A Dissertation Checklist: 5 Questions to Check Your Progress
How hard do you work? How hard do you study? As a student who has reached the doctorate level, no doubt you’ve worked very hard to get to this point. With that being said, do you feel like no matter how hard you work, you are still behind on the dissertation goals you set for the coming months or year?
If this is the case, you probably think to yourself that you simply must work harder and longer. Or maybe you are questioning your own ability to complete the thesis? Don’t even think about calling it quits!
When you first drafted your dissertation proposal, you set dissertation goals for the coming year. But, just about all doctoral students (past and present) will fall behind their proposed work plan. So with a new year, it may be time to revisit your goal and plan.
The Reality: There is a big difference between goals and daily work
So how is falling behind your goals possible? It’s simple actually. There is obviously a difference between what you planned for the coming year and how you are working/studying on a daily basis. Of course, planning is a necessary tool of life.
This article will give you tools to reduce that gap between your goals and your actual progress. These tools run according to the ‘monthly progress monitor’ concept formulated by 2 authors from their exceptional work Mastering your PhD (Gosling & Noordam, 2011).
Your Solution: The Monthly Dissertation Progress Monitor Checklist
So how exactly do you use this monthly progress monitor checklist? The concept is very simple and all you must do is answer 5 questions every month (as fully and honestly as possible of course!). These are the questions:
- What are the most important results I obtained the last month?
- Did I deviate from the planning of the last month? If so, why?
- What are my most important goals for the coming month?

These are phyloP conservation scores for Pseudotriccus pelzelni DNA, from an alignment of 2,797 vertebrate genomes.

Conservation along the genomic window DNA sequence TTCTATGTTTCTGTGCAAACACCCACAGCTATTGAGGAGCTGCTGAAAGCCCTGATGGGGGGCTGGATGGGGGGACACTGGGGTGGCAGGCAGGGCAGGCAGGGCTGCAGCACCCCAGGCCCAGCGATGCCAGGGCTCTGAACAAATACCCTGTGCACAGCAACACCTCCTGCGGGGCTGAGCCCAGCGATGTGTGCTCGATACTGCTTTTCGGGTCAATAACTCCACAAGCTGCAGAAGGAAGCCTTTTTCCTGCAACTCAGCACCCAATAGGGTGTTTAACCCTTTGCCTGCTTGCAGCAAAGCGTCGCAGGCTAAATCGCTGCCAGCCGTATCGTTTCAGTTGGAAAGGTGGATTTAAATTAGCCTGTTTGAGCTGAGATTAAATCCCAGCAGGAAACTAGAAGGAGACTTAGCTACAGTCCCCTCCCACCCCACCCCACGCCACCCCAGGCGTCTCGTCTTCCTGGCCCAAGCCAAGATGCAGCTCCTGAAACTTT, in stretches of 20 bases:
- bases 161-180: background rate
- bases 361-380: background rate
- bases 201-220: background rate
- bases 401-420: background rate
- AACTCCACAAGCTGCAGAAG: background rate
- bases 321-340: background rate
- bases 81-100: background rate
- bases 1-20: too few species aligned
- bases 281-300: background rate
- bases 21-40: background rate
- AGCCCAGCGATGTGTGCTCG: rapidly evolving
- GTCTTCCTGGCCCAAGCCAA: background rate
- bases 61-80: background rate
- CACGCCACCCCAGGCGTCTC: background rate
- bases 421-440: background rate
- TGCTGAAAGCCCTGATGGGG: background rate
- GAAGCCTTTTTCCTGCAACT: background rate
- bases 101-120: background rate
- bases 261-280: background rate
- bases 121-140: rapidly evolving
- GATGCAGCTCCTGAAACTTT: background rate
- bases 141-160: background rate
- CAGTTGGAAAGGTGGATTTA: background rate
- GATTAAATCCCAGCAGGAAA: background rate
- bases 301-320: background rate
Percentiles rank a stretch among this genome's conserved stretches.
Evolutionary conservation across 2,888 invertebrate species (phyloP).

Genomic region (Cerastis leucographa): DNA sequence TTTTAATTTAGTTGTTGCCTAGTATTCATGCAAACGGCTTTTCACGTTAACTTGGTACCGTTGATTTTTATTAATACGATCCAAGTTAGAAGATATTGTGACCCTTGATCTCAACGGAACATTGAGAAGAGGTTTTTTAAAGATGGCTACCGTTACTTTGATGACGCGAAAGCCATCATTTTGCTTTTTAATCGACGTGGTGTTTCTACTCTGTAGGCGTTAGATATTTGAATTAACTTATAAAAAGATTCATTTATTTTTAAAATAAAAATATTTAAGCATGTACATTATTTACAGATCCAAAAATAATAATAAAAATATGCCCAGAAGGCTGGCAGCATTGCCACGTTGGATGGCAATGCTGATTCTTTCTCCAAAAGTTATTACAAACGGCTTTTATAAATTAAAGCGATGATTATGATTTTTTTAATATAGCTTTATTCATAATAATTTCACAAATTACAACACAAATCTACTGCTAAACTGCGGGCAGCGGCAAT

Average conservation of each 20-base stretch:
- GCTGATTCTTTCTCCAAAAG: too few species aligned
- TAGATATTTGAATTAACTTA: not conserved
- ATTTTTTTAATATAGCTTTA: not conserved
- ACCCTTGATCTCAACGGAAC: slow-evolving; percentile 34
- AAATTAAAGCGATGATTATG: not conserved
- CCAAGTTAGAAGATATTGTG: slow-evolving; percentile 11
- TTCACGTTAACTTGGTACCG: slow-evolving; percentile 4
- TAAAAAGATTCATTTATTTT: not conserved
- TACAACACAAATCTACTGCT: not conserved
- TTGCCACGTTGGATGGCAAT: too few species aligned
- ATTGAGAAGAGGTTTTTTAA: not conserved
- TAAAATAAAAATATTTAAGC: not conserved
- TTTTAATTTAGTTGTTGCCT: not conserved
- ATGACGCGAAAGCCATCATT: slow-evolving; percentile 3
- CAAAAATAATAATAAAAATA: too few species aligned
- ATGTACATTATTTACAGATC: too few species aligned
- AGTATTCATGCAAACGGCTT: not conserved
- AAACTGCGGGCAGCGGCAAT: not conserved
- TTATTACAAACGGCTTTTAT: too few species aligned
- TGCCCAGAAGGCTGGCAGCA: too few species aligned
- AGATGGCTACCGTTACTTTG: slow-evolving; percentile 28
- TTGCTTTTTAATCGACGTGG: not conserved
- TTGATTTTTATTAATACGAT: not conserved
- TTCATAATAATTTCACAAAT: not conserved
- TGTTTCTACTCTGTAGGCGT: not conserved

- What do I have to do to meet these goals?
- What can I do to overcome any hurdles on the way?
So why will these questions help? They help you because the answers you extract will allow you to identify certain patterns (healthy or otherwise) and will also allow you to prepare more fully for meetings with your dissertation supervisor.
Question #1 – What are the most important results I obtained last month?
This first question helps you to elucidate which of your activities were productive and which of them were not. Which were the substantive accomplishments related to your dissertation? Which of your accomplishments weren’t related. When you clear up the answers to this question, you will find it much easier to prioritize your tasks.
Question #2 – Did I deviate from last month’s planning? And if so, why?
The answer(s) to this particular question will also help you identify particular patterns and habits in your work routine. It will also help you realize if you’ve deviated from the plan for some time now.
Answering this question is vital – and perhaps difficult since you are forced to pick at any shortcomings within yourself. Keep in mind deviations don’t necessarily have to come from yourself. External circumstances can also play a role. Regardless, once you answer this question and clearly identify your deviations and reasons behind them, the solution will appear.
Question #3 – What are my most important goals for the coming month?
Answering this particular question will allow you to plan ahead more realistically since you now have the answers from question #2. Here, it is imperative that you are as detailed as possible when you delineate your goals. It is also important to mention that you should be very specific when outlining these goals. To illustrate, ‘to read more journals and articles on the subject’ is not a precise goal. A more specific goal would be, for example, ‘to read fifteen more articles from the American Journal of Psychiatry.’
Questions #4 and #5 – What do I have to do to meet these goals? And what can I do to overcome any hurdles on the way?
At this point, you have looked back at your actions and planning from last month. You have analyzed the effects of your work and their results. And you have come up with concrete goals for the upcoming month.
But for questions 4 and 5, answering them will probably be far more difficult to answer than the previous three. You probably won’t find fully-concrete answers since these questions have to do with forecasting the future. Nonetheless, simply reflecting on matters such as potential hurdles proves to be an immensely useful exercise. The greatest minds of history, regardless of background, used meticulous planning and the foreseeing of problems so they can solve them if and when the need arose. This is called contingency planning (in other spheres it is called ‘risk management’).
The point is that trying to stay one step ahead of your problems is a necessary skill you must cultivate, both for your dissertation and in your later career, no matter what career that may be.
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Gosling, P., & Noordam, B. (2011). Mastering your PhD: Survival and success in the doctoral years and beyond. Berlin, Germany: Springer.